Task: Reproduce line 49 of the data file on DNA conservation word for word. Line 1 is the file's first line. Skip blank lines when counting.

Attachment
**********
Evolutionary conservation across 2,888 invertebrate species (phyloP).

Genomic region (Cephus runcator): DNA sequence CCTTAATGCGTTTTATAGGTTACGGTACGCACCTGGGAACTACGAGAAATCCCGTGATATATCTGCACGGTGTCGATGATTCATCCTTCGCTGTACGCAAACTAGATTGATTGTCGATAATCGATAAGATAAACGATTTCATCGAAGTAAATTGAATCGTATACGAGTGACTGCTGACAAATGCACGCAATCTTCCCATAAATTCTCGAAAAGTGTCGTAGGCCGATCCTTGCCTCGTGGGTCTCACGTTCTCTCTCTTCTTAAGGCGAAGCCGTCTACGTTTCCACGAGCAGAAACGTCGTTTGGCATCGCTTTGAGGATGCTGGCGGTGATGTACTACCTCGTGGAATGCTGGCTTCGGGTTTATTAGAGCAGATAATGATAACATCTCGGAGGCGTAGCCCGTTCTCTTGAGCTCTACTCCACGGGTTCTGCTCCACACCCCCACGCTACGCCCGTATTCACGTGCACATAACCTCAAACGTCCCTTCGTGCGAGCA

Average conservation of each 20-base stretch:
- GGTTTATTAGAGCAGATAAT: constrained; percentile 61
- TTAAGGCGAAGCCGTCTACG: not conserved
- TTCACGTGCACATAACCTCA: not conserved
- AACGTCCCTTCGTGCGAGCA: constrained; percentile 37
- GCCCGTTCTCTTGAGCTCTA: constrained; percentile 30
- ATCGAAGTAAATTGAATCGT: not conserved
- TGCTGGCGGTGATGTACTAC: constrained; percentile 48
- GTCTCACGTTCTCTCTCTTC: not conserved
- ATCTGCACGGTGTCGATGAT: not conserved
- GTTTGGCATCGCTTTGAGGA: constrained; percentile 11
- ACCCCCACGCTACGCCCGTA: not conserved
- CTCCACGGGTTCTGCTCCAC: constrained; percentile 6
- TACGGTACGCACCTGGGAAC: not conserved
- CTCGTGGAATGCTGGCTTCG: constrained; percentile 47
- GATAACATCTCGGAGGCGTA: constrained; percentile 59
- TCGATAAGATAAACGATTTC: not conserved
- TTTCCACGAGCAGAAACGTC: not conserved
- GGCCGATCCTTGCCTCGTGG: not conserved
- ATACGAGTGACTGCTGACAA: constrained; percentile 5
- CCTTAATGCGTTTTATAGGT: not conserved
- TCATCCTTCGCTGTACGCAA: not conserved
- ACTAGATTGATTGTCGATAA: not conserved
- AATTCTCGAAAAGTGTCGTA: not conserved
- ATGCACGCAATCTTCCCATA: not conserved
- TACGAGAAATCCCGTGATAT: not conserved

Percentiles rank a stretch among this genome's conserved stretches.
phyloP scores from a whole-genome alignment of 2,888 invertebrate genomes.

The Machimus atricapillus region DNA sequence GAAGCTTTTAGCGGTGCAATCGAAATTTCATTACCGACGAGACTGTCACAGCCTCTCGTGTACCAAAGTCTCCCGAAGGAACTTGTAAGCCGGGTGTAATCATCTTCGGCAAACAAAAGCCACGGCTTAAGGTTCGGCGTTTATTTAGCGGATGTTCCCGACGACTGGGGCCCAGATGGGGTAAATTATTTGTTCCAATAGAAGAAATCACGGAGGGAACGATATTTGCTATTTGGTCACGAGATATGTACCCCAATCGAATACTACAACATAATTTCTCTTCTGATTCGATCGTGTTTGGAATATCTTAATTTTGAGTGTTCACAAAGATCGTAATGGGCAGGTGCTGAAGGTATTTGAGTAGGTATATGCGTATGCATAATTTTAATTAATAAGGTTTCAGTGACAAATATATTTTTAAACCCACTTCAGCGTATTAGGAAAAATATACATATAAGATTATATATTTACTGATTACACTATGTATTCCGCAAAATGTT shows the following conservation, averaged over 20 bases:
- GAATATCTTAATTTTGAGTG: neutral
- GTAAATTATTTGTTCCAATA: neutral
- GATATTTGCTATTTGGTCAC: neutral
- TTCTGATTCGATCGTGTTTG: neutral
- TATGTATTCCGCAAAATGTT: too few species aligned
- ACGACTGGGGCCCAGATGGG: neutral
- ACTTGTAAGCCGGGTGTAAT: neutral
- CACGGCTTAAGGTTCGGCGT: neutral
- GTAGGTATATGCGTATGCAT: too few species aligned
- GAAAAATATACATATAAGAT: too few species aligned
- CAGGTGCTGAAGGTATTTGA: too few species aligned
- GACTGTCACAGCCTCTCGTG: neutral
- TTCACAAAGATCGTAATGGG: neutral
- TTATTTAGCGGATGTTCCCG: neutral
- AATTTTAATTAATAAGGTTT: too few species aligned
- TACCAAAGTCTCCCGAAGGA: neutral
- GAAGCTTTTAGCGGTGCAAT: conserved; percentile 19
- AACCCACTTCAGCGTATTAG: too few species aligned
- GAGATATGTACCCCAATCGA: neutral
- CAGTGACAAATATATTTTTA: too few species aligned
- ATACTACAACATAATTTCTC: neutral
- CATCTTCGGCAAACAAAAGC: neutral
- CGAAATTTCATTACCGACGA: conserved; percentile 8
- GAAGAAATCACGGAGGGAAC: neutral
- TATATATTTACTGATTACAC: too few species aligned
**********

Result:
- AACCCACTTCAGCGTATTAG: too few species aligned